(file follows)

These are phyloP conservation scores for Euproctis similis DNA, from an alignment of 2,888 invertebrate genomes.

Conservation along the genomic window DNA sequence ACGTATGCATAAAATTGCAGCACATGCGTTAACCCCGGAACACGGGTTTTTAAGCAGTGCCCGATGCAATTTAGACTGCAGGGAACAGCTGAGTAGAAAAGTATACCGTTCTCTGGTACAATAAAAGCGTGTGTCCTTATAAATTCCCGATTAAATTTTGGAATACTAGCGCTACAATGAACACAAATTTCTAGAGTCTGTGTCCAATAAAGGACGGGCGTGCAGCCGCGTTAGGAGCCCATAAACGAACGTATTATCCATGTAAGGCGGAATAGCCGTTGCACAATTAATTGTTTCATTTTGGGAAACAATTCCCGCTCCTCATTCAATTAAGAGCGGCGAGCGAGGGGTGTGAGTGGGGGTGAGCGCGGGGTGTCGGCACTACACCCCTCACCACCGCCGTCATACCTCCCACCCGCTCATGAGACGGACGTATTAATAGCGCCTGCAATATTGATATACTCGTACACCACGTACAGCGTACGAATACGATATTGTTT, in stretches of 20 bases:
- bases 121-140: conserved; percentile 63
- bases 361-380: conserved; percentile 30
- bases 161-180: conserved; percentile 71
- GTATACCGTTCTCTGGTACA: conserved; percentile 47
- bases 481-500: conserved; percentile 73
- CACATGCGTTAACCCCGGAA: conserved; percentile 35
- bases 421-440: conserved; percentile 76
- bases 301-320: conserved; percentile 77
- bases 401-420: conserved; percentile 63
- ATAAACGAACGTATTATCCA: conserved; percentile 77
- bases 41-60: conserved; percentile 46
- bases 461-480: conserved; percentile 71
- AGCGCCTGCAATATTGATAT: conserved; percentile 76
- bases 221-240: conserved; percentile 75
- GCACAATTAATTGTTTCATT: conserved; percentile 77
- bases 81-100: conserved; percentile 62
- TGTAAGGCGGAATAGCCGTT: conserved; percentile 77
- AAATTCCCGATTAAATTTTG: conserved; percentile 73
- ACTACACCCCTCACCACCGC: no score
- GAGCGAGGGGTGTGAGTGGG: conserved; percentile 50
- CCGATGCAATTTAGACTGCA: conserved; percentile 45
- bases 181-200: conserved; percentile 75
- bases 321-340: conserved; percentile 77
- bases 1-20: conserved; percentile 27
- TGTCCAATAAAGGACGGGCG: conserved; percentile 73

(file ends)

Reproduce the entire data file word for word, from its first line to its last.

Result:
These are phyloP conservation scores for Euproctis similis DNA, from an alignment of 2,888 invertebrate genomes.

Conservation along the genomic window DNA sequence ACGTATGCATAAAATTGCAGCACATGCGTTAACCCCGGAACACGGGTTTTTAAGCAGTGCCCGATGCAATTTAGACTGCAGGGAACAGCTGAGTAGAAAAGTATACCGTTCTCTGGTACAATAAAAGCGTGTGTCCTTATAAATTCCCGATTAAATTTTGGAATACTAGCGCTACAATGAACACAAATTTCTAGAGTCTGTGTCCAATAAAGGACGGGCGTGCAGCCGCGTTAGGAGCCCATAAACGAACGTATTATCCATGTAAGGCGGAATAGCCGTTGCACAATTAATTGTTTCATTTTGGGAAACAATTCCCGCTCCTCATTCAATTAAGAGCGGCGAGCGAGGGGTGTGAGTGGGGGTGAGCGCGGGGTGTCGGCACTACACCCCTCACCACCGCCGTCATACCTCCCACCCGCTCATGAGACGGACGTATTAATAGCGCCTGCAATATTGATATACTCGTACACCACGTACAGCGTACGAATACGATATTGTTT, in stretches of 20 bases:
- bases 121-140: conserved; percentile 63
- bases 361-380: conserved; percentile 30
- bases 161-180: conserved; percentile 71
- GTATACCGTTCTCTGGTACA: conserved; percentile 47
- bases 481-500: conserved; percentile 73
- CACATGCGTTAACCCCGGAA: conserved; percentile 35
- bases 421-440: conserved; percentile 76
- bases 301-320: conserved; percentile 77
- bases 401-420: conserved; percentile 63
- ATAAACGAACGTATTATCCA: conserved; percentile 77
- bases 41-60: conserved; percentile 46
- bases 461-480: conserved; percentile 71
- AGCGCCTGCAATATTGATAT: conserved; percentile 76
- bases 221-240: conserved; percentile 75
- GCACAATTAATTGTTTCATT: conserved; percentile 77
- bases 81-100: conserved; percentile 62
- TGTAAGGCGGAATAGCCGTT: conserved; percentile 77
- AAATTCCCGATTAAATTTTG: conserved; percentile 73
- ACTACACCCCTCACCACCGC: no score
- GAGCGAGGGGTGTGAGTGGG: conserved; percentile 50
- CCGATGCAATTTAGACTGCA: conserved; percentile 45
- bases 181-200: conserved; percentile 75
- bases 321-340: conserved; percentile 77
- bases 1-20: conserved; percentile 27
- TGTCCAATAAAGGACGGGCG: conserved; percentile 73